Raymond Pettibon‚Äôs seventh solo exhibition just opened at David Zwirner Gallery in New York. On display is a set of drawings, Here‚Äôs Your Irony Back (The Big Picture), where the thematic scope has become increasingly topical compared to his previous works, addressing current political and social concerns, including American foreign policy and the war in Iraq. Pettibon was featured in Season Two, included in the current 52nd Venice Biennale, and in 2004, he received the Bucksbaum Award following his participation in the 2004 Whitney Biennial.
From the late 1970s through the mid-1980s, Pettibon was closely associated with the record label SST Records and the punk rock band Black Flag, started by his brother Greg Ginn. Contributing work for album covers, concert flyers, and fanzines and producing photocopied books that the artist distributed himself, Pettibon was a pioneer of the do-it-yourself ethic and aesthetic, which came to characterize Southern California underground culture.
Pettibon continues to blur the boundaries of ‚Äúhigh‚Äù and ‚Äúlow,‚Äù pulling freely from a myriad of sources that span the cultural spectrum. His obsessively worked drawings tackle aspects of art history, religion, sports, movies, music, and sexuality. And his early inspiration in comic books has allowed for the development of a remote rather than deeply personal drawing style.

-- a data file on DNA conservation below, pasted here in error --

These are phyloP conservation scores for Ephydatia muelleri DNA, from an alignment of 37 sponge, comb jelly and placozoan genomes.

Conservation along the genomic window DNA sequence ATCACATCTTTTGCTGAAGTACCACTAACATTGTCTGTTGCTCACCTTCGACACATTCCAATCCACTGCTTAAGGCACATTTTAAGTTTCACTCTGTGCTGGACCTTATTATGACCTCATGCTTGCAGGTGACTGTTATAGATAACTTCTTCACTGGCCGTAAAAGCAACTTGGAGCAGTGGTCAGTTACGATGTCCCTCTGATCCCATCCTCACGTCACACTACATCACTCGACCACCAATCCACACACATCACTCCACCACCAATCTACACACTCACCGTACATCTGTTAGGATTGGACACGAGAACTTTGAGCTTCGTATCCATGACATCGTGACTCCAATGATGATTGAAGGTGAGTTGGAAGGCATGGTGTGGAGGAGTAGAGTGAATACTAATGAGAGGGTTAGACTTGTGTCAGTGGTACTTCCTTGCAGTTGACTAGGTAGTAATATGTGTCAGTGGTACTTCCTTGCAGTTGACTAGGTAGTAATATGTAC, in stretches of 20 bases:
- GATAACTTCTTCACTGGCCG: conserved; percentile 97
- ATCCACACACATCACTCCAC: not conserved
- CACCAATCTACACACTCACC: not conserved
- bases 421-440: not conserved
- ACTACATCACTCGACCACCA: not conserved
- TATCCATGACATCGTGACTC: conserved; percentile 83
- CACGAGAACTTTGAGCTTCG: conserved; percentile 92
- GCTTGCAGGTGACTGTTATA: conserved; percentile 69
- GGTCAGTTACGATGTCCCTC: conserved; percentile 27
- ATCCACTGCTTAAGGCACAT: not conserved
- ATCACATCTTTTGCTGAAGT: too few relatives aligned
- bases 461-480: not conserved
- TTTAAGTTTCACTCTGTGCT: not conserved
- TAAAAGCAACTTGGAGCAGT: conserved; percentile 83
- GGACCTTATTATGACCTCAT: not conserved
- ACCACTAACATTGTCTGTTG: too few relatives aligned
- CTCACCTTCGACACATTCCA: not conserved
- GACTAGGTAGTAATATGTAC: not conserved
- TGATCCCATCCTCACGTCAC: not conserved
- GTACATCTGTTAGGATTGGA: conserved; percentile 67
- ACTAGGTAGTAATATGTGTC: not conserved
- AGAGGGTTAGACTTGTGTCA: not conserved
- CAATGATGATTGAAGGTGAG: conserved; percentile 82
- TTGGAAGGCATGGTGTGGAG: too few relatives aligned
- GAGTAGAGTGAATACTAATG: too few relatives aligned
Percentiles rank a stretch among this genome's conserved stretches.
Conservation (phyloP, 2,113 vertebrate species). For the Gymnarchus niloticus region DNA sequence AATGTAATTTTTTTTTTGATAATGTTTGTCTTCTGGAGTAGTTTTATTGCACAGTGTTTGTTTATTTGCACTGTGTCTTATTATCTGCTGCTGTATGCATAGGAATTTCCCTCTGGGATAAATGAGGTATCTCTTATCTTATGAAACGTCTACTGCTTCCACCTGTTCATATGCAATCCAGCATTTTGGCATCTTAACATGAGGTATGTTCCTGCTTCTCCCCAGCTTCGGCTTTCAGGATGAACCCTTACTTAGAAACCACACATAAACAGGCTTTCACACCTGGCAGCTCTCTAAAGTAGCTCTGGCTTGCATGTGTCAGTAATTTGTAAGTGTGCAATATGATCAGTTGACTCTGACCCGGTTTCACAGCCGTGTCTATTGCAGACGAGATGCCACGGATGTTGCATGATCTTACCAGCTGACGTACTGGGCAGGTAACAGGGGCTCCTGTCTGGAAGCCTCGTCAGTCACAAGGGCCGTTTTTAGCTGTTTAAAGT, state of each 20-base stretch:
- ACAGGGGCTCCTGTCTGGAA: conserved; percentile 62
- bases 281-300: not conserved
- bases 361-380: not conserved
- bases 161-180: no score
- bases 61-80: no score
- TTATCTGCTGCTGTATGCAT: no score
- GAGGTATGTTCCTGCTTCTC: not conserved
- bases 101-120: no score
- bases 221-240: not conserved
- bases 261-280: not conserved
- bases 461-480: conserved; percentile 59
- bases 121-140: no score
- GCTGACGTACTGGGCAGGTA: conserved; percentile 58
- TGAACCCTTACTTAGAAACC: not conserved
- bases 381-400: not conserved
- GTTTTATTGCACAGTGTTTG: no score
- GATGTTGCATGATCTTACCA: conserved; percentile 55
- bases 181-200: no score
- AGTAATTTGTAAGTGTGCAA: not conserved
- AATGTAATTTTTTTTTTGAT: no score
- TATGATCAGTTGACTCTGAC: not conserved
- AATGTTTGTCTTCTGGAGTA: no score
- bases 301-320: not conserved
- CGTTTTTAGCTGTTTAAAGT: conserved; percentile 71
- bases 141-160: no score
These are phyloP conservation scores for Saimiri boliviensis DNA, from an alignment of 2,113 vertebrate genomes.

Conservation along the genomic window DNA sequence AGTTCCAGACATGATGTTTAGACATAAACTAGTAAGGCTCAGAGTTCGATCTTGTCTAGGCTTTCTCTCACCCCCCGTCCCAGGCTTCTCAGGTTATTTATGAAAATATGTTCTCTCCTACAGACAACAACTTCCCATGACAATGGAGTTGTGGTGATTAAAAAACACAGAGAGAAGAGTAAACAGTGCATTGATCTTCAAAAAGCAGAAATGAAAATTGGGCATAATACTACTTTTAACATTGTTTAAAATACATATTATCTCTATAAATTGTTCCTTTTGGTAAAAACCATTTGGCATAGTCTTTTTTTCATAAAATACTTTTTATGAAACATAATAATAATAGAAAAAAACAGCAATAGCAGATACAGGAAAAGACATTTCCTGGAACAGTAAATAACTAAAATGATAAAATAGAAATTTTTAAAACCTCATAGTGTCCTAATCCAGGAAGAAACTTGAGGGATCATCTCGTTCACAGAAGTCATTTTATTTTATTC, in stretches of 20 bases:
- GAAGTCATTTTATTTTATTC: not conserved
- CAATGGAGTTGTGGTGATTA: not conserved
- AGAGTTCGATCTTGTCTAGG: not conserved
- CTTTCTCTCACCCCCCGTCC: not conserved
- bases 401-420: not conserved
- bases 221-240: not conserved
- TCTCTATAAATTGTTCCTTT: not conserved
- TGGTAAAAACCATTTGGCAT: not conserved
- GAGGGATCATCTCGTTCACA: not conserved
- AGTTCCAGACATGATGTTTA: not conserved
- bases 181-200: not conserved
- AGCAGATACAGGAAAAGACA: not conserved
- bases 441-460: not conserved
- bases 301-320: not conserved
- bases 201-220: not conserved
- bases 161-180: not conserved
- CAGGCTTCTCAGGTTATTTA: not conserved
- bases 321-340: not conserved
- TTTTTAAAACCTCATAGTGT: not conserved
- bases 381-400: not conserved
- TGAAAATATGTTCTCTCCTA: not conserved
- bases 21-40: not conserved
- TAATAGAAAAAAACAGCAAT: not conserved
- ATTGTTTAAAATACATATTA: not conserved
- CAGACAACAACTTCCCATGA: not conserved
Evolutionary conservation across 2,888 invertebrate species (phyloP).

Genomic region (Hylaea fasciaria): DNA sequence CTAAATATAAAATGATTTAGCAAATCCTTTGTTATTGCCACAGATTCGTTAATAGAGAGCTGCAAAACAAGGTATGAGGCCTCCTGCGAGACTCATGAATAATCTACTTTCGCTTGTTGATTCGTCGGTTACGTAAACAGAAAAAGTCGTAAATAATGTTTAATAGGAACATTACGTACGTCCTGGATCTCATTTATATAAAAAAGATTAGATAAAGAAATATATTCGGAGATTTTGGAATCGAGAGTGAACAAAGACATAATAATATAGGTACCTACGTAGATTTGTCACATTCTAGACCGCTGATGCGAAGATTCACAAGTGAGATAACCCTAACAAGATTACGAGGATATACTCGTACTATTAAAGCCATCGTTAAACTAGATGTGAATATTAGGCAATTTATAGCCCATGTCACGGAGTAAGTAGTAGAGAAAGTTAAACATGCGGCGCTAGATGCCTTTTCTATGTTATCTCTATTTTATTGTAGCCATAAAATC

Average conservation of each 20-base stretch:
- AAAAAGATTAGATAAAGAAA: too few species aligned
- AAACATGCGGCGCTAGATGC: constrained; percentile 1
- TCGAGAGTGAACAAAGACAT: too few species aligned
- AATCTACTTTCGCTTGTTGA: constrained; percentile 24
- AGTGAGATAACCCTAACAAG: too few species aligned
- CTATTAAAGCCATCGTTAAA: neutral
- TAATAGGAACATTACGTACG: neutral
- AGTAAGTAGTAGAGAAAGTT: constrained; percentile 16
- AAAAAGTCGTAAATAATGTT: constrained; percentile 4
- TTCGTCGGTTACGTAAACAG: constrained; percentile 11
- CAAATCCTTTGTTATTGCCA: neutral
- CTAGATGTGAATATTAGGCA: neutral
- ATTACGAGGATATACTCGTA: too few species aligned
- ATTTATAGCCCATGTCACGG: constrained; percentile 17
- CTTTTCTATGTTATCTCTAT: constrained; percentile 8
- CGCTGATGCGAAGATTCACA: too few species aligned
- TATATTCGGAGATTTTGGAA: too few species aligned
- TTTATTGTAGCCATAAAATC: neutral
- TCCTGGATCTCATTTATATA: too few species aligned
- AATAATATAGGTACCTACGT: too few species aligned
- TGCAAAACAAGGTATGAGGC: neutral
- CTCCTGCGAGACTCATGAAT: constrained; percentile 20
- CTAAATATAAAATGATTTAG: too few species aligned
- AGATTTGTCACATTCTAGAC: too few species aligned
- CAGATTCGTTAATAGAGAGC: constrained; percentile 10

Despite his strikingly varied subject matter, certain images have risen to canonical status within the artist‚Äôs body of work, such as surfers, baseball players, trains, Gumby, Superman, Vavoom, and Charles Manson. Known for his prolific output, Pettibon‚Äôs works often incorporate text borrowed from literature and other sources, as well as the artist‚Äôs own original writings. The diverse literary referents for his pen and ink drawings range from Marcel Proust, William Faulkner, Henry James, Gustave Flaubert, pulp fiction, and the Bible. Considering text as vital to his process as the drawn image, Pettibon‚Äôs visual and textual pairings oscillate from the quirkily connected to the bafflingly enigmatic, always remaining emotionally and intellectually provocative.
Here‚Äôs Your Irony Back (The Big Picture) is on view through October 20. Read more info here.